Iraqi Yazidi demonstrate outside the UN offices in the city of Arbil. Photo: Getty
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Iraq’s Yazidis are on the brink of genocide – who will save them?

Iraq is rapidly spiralling into an unprecedented situation - and the international community is standing by.

President Barack Obama has confirmed that the US military has made targeted airstrikes and carried out a humanitarian operation in Iraq, marking the deepest US engagement in the country since US troops withdrew in 2011.

The humanitarian aid drops targeted areas populated by the persecuted Yazidi minority, as well as cities and villages northwest of Mosul. These included Qaraqosh, the biggest Christian city in Iraq, which fell under control of Islamic State (IS) militants two days ago. At this stage, the US operation will be very limited. There will be no troop presence on the ground.

This means that the IS threat won’t be removed from Iraq – at least in the short term. The IS fighters will continue their massacres after the limited US operation has finished.

Iraq is rapidly spiralling into an unprecedented situation that is already much worse than it has been in recent decades. However, the international community is standing idly by, apparently indifferent to Iraqis' suffering.

Who are the Yazidis?

The Yazidi community, whose numbers have been estimated at upwards of half a million worldwide, are the residue of one of the world’s most ancient ethno-religious groups.

The Yazidi faith is unique, as it is a monotheistic adaption of ancient dualism. The name Yazidi is derived from the ancient Persian term yazata, which means “who deserves to be worshipped”, originating from a Zoroastrian concept. Yazidis believe in one creator with two different main actors in the universe: God and Satan. They believe Satan is a creation of God and his role is a sacred duty. Consequently, they respect Satan and oppose any insult of him.

The Yazidis' unique religion has resulted in many stereotypes about them, which has had serious adverse consequences for their community. The most damaging of these is the commonly held belief that they are Satan worshippers.

Due to these stereotypes, a common misconception has arisen that Yazidis are a dangerous people who lack ethical principles. The resulting hostile attitudes towards Yazidis are not unique to fundamentalist Islamic theologians. It was also shared by classical orientalists and early Western explorers such as John Ussher and Wallis Budge, who reinforced this falsehood.

Yazidis have long been subjected to discrimination and racism in Iraq. They have been at the centre of identity crises in Iraq; both pan-Arab and pan-Kurd ideologies have attempted to impose their identity on them. This is while they demand to identify them as a separated identity in a multicultural society.

As result of those stereotypes and identity conflicts, Yazidis have faced 72 massacres in their history.

What’s happening to the Yazidis?

Over the last week, IS militants have seized control of the Iraqi cities of Sinjar, Shikhan and the frontier regions north of Mosul province along the Syrian and Turkish borders. These regions are the historic homelands of the Yazidi ethno-religious community, which traces its origins back thousands of years to ancient Mesopotamia.

A majority of the Yazidi community fled before the arrival of IS forces and took refuge in the mountains of Sinjar. Remaining Yazidis have been presented with two options by their new rulers: convert to Islam or be killed.

IS militants did not offer the Yazidis either of the two other options that were extended to remaining Christians: leaving the area or paying the jizya, a form of tribute that “religions of the book” (Ahl Al-Kitab) must pay in return for “protection”, according to Islamic fundamentalist belief.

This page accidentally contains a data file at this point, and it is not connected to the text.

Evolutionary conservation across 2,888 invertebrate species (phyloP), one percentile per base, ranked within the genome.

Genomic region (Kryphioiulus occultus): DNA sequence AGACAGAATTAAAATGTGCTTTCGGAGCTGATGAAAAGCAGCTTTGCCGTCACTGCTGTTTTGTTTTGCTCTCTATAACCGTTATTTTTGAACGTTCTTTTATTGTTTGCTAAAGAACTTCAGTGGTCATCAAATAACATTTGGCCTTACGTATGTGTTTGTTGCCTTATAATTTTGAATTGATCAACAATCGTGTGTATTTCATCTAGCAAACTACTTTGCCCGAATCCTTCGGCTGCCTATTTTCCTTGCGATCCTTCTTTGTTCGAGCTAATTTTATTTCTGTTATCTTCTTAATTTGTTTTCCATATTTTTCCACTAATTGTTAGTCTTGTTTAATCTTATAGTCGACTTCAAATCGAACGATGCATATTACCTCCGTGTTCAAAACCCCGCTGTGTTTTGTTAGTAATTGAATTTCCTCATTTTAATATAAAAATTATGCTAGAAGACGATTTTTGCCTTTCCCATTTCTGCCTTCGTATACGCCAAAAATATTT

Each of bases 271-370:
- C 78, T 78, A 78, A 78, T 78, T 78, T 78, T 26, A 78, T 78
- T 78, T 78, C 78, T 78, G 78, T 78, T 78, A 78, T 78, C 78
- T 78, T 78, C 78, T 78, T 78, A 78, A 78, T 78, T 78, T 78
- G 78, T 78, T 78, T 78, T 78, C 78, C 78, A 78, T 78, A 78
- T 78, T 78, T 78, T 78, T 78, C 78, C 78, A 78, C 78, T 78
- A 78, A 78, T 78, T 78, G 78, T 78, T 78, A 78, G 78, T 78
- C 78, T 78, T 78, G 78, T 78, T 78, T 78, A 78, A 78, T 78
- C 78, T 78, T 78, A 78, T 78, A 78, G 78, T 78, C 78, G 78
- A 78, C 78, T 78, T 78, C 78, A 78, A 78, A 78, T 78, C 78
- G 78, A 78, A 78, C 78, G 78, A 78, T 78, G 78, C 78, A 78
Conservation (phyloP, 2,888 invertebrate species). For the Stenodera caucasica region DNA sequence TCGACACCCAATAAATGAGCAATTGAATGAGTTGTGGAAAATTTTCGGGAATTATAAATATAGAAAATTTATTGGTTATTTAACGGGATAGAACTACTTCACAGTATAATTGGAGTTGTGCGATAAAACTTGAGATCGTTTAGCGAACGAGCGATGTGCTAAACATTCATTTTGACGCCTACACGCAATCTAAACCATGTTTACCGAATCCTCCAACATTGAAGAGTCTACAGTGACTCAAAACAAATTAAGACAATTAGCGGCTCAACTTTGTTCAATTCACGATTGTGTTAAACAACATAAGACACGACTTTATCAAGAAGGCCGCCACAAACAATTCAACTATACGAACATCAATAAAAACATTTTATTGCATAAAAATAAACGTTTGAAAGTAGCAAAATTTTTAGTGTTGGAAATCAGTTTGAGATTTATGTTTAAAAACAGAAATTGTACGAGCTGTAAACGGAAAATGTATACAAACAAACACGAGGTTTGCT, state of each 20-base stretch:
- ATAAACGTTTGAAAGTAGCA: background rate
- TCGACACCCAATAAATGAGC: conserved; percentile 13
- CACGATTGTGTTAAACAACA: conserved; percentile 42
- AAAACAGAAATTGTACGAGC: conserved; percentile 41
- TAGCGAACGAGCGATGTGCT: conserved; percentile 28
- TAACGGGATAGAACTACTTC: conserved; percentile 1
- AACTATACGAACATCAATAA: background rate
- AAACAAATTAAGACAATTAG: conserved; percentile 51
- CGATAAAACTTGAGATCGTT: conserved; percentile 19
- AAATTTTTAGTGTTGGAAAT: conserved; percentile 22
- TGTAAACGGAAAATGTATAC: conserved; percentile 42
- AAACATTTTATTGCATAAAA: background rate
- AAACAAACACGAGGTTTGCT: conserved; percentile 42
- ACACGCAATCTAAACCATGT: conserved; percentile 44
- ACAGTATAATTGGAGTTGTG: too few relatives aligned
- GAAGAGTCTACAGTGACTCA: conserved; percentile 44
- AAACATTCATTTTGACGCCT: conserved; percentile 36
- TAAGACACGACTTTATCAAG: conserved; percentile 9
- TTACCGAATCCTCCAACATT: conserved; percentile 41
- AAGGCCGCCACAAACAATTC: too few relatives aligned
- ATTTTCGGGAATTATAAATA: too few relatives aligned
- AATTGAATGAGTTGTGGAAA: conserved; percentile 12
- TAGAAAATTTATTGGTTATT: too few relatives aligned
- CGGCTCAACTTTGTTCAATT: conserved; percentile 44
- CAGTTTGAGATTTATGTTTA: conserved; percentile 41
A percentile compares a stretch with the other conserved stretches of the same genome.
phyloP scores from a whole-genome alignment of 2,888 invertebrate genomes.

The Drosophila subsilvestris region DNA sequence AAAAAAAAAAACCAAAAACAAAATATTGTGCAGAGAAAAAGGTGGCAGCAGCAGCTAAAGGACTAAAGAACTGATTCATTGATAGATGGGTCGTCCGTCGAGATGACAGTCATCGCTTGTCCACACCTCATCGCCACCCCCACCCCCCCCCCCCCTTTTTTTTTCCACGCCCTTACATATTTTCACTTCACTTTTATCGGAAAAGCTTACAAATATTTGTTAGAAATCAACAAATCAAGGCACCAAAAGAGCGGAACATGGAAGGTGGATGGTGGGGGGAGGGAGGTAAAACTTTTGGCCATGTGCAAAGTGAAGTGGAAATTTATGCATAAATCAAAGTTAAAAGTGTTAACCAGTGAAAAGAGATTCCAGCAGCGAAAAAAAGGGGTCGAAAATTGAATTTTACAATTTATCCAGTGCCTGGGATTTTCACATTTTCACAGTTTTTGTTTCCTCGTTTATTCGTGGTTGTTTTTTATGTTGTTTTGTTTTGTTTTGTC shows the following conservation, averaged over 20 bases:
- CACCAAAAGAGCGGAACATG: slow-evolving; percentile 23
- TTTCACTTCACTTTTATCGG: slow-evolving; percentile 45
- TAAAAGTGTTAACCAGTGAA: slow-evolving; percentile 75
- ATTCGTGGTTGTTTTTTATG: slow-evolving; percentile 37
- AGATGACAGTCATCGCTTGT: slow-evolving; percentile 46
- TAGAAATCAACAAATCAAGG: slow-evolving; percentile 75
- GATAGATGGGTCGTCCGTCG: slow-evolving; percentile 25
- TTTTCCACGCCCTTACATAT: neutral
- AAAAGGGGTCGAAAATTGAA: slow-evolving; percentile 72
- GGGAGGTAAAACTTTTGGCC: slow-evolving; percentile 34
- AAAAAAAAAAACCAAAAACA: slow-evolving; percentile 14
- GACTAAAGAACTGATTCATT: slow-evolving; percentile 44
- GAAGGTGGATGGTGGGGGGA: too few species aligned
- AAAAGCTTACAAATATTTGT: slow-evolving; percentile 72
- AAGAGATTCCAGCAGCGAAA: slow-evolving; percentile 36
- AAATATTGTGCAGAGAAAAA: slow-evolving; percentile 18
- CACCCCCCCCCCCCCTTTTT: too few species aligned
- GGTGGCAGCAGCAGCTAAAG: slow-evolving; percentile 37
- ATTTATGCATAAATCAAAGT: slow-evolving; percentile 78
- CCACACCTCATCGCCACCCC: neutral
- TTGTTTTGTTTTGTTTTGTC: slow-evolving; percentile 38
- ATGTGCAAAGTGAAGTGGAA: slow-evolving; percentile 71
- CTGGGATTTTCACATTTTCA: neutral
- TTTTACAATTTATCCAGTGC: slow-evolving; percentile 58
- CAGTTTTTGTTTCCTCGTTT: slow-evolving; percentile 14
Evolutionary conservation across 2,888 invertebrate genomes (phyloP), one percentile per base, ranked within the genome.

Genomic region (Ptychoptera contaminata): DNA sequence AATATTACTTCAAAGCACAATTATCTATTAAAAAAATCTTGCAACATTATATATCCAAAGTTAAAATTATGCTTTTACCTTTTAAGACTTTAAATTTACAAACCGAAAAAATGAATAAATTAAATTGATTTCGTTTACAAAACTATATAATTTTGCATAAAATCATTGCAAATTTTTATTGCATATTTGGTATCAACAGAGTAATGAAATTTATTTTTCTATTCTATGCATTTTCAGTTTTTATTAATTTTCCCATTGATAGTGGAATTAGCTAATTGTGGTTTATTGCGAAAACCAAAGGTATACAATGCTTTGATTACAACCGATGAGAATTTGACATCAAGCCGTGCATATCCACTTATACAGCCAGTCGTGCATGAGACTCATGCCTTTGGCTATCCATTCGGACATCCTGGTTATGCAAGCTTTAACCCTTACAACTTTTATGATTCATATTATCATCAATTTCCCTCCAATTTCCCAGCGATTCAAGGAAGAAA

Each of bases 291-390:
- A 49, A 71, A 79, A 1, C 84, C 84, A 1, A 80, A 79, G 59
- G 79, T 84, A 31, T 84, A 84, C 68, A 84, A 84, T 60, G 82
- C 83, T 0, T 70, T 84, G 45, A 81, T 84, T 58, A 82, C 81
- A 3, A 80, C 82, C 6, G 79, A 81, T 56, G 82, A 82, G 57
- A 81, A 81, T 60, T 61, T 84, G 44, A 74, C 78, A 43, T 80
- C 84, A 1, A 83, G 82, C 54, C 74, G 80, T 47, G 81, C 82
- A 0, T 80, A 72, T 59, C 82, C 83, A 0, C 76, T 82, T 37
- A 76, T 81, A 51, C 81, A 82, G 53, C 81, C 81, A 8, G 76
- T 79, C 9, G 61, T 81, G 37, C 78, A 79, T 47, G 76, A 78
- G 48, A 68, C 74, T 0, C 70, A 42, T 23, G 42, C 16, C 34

As IS do not consider the Yazidis’ faith one of the aforementioned religions, large numbers of Yazidi men have been massacred and women have become slaves. Some have converted to Islam to save themselves and their families.

Yazidi refugees sheltering in the mountains are surviving in precarious circumstances without adequate food or water. Children are dying of thirst and starvation. As the Yazidis lack weapons, when IS forces turn their attention to these displaced people the prospects of genocide seem high.

Earlier this week, the Iraqi parliament’s sole Yazidi MP, Vian Dakhil, outlined the tragic history of her people while begging authorities to save them from genocide. During her speech she collapsed on the floor of parliament. Dakhil said:

We are being butchered under the banner of there is no god but Allah.

Some MPs tried to stop Dakhil at this point as they found her expression offensive to Muslims. The parliamentary speaker warned her to control herself and not go further. Other MPs supported her and requested she be allowed to finish her speech. She continued:

Five hundred Yazidi youths and men have been butchered until now. Our women have been captured and sold in the slavery market. There is a genocide taking place against Yazidi people … My family is being beheaded, just like other Iraqis that have been killed; Shiite, Sunnis, Christians, Shabak, Turkmen and now is the Yazidi’s turn.

Thirty thousand families are stuck in the mountains of Sinjar without water and food. They are dying one by one. Seventy children have died until now from thirst and asphyxia. Seventy elderly have died from being under miserable condition. We demand all to stop this genocide. A whole religion is being wiped out from the earth.

Vian Dakhil’s speech to Iraqi parliament

Iraq needs immediate, comprehensive and unlimited military and political assistance to eradicate IS fighters from the country. IS is not just a normal terrorist group and it is not a political opposition. Rather, it has become a professional irregular army with more than 20,000 well-trained soldiers and a very strong ideology, operating in a region from Iraq to Lebanon with many sleeper cells worldwide.

The ConversationAli Mamouri does not work for, consult to, own shares in or receive funding from any company or organisation that would benefit from this article, and has no relevant affiliations. This article was originally published on The Conversation. Read the original article.